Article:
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My 2017 Review in Books: Book Riot Read Harder Challenge and Reading with Nieces Wrap-Up

5 Jan

It is now 2018, and I wanted to use my first post of the year to wrap up some of my 2017 reading.

I followed the 2017 Book Riot Read Harder Challenge last year (more about that here), and completed 13 out of the 24 tasks–a lot further than I’ve gotten in past challenges! It motivates me for the 2018 Read Harder Challenge, for which I have already read one book. I will discuss that in another blog post.

Two completed Read Harder Challenge tasks that I didn’t get around to writing up were:

  • Read a book by an immigrant or with a central immigration narrative
  • Read a collection of poetry in translation on a theme of other than love

Behold the Dreamers by Imbolo Mbue

behold-dreamers

Behold the Dreamers, Mbue’s debut novel and the pick of the Mile Square City Readers Book Club that I co-lead in September, is about Cameroonian immigrant Jende Jonga and his family living in New York City before the Great Recession of 2008. It was well received and generated an excellent discussion among the group, in particular about Jende’s wife Neni who was a pivotal character. This book will pull you in with the characters’ secrets and some surprises.

Pearl translated by Simon Armitage

pearl

Pearl is an allegorical poem about a man grieving the loss of his daughter that dates back to the fourteenth century. The original Middle English text is printed on one side of the page, and the modern English translation is printed on the facing page. I admit to reading the translated side as Middle English was too daunting. The poem was a beautiful depiction of loss and mourning. Click here for examples of Old English, Middle English, and Modern English to see the differences.

Another reading challenge I assigned to myself was to read books with my nieces. My two older nieces had formal summer reading assignments, which I wrote about here and here, that I followed. My youngest niece Samantha, now in fourth grade, at first pushed back when I asked her to pick a book to read together. Then one evening she called and told me she wanted to read The Power of Poppy Pendle by Natasha Lowe.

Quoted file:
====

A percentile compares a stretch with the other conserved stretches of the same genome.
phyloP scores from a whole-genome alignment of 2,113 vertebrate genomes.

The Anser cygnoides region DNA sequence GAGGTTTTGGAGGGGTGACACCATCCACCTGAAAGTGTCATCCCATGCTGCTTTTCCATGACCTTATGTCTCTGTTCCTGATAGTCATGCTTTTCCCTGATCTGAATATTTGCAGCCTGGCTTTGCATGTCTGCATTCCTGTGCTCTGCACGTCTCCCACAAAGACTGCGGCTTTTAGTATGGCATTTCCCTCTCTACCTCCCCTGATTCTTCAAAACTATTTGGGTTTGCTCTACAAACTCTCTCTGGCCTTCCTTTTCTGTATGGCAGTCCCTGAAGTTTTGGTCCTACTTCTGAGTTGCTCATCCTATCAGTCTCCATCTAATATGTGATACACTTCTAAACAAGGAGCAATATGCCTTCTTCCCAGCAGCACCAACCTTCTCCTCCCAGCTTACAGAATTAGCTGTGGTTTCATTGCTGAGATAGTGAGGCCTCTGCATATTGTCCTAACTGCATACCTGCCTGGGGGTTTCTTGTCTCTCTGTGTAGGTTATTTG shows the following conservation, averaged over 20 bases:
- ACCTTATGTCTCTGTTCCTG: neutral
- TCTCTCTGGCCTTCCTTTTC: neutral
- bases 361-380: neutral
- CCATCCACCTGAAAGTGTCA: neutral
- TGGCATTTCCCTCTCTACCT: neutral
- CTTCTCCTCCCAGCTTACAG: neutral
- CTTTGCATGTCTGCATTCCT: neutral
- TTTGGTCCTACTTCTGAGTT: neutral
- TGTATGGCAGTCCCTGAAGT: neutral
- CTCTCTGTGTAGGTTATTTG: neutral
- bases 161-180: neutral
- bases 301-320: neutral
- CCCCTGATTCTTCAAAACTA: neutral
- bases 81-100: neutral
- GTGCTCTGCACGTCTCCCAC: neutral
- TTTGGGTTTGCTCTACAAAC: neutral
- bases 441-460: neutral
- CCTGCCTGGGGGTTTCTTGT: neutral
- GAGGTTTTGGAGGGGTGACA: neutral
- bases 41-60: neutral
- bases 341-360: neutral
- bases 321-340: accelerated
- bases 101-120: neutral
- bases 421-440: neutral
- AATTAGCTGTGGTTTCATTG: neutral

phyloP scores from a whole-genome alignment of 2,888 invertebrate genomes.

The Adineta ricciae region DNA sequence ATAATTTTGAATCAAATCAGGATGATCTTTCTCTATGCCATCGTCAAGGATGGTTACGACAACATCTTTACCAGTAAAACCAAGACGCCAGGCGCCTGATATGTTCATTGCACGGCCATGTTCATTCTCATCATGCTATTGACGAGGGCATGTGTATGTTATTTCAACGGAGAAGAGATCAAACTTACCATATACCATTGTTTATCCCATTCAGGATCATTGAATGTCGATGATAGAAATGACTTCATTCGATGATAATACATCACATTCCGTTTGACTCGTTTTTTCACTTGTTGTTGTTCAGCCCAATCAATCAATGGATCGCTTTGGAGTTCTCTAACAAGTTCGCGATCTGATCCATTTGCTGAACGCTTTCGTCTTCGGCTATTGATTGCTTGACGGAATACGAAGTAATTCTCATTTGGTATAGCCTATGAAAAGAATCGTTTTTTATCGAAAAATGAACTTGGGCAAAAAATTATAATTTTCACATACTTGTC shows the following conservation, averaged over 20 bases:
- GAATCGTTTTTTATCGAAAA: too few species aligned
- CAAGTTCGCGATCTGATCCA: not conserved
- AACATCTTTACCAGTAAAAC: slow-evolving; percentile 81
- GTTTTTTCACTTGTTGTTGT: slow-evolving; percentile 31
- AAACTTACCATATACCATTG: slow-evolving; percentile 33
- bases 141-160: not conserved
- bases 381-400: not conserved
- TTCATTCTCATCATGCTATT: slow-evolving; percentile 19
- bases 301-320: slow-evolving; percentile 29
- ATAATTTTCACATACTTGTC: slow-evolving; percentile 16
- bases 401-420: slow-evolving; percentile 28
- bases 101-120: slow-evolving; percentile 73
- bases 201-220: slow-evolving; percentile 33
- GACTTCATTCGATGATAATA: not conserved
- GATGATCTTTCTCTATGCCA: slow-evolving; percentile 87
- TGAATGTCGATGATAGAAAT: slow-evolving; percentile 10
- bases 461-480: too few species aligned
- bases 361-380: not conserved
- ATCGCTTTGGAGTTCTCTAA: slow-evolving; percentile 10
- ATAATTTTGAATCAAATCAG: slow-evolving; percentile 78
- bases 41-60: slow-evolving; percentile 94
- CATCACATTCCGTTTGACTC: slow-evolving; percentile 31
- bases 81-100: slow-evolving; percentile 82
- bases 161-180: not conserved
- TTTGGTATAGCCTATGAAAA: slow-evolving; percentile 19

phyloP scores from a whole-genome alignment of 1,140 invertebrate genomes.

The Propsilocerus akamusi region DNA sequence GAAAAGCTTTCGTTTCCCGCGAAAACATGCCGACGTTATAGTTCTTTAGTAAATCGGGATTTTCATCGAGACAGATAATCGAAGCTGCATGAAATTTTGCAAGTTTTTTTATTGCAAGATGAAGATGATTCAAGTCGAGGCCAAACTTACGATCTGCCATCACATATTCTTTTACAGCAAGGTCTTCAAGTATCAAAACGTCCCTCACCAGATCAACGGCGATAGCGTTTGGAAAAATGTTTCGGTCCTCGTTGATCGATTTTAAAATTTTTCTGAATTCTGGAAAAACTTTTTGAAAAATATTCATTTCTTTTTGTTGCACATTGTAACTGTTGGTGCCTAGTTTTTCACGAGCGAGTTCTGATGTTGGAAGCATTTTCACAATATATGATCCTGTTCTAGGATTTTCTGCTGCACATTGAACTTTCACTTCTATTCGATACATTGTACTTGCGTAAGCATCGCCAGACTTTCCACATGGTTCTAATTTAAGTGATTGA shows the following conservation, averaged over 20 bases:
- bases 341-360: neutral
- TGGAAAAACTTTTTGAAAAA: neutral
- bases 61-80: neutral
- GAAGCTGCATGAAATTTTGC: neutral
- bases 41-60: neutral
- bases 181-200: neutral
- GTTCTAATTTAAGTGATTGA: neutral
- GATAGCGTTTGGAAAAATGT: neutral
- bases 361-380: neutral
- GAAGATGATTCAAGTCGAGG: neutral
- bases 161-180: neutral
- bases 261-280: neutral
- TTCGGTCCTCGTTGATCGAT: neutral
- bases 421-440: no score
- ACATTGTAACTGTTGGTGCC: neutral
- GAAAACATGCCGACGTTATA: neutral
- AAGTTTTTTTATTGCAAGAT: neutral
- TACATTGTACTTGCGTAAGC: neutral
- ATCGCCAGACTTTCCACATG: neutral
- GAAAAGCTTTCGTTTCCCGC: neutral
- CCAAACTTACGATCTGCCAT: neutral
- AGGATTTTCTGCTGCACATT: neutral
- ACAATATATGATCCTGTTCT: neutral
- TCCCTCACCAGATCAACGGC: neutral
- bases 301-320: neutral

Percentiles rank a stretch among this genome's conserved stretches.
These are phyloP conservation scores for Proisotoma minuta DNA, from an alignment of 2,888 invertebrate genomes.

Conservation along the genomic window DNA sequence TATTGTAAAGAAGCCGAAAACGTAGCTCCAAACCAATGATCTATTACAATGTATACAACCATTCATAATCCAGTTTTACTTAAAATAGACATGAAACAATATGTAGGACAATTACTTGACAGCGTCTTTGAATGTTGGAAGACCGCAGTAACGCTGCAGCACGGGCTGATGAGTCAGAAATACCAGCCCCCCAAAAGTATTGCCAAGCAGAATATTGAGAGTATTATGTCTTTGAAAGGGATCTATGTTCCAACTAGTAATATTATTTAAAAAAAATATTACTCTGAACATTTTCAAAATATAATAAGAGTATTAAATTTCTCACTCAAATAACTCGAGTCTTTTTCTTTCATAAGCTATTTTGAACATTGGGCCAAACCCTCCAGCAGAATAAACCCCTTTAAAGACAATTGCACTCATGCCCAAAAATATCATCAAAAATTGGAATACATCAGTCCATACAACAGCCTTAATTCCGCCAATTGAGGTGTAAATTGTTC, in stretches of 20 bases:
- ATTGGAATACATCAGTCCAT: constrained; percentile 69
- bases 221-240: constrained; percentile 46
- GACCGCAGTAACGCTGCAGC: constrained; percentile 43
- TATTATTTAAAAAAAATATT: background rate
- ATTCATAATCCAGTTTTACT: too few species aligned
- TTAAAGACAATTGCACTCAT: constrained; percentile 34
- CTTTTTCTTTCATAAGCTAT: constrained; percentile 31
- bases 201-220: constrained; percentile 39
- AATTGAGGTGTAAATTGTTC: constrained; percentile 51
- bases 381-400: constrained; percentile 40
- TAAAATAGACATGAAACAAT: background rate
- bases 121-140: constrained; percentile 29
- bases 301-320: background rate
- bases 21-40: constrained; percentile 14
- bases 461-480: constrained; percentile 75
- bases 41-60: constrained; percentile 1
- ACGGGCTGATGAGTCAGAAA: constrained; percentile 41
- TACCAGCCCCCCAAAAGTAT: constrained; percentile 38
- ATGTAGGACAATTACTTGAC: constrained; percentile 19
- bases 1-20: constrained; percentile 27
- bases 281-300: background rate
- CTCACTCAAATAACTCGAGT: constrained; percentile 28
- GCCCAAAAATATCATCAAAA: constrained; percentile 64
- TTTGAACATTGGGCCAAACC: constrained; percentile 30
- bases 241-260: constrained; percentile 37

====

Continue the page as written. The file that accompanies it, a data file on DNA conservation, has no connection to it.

Poppy Pendle was born on the floor of a bakery, which instilled in her a passion for baking. She is also a witch–her parents want to focus on developing her powers but she would much rather bake. This leads to a clash between Poppy and her parents, which causes her powers to go out of control.

The Power of Poppy Pendle by Natasha Lowe

power-poppy-pendle

Truth time: I didn’t get around to reading this book in the summer. After finishing the book in the fall I called Sam to get her thoughts. Turns out she didn’t finish the book! She told me that she “barely has time to do anything.” Oh, kids.

Even though Sam didn’t read much of the book, I see why she picked this title: recipes are included at the end! Sam loves baking. When we are together we bake. She is not as interested in cleaning up after baking, leaving the messes for me, but she is getting better in that area.

Maybe next summer Sam will have more time and we can read a book together. 🙂

IMG_3246

By the way, this is Sam

I read lots of other things in 2017, but wanted to keep this post brief. I am active on Goodreads. Join me at either the Lady Memoir Book Club at Little City Books on January 17 and the Mile Square City Readers Book Club on January 23.

Happy Reading in 2018!

-Written by Kerry Weinstein, Reference Librarian

Summer Reading with My 3 Nieces: Numbering All the Bones and Chinese Cinderella (and Read Harder Task 11)

13 Sep

I realize that summer may be over as Labor Day has come and gone and school is back in session, but I am holding on to summer until Autumn Equinox on Friday September 22. That means I have a little more than a week to finish the last book of my three nieces’ summer reading assignments.

Click here to read about the books my eldest niece, a high school freshman, and I read over the summer.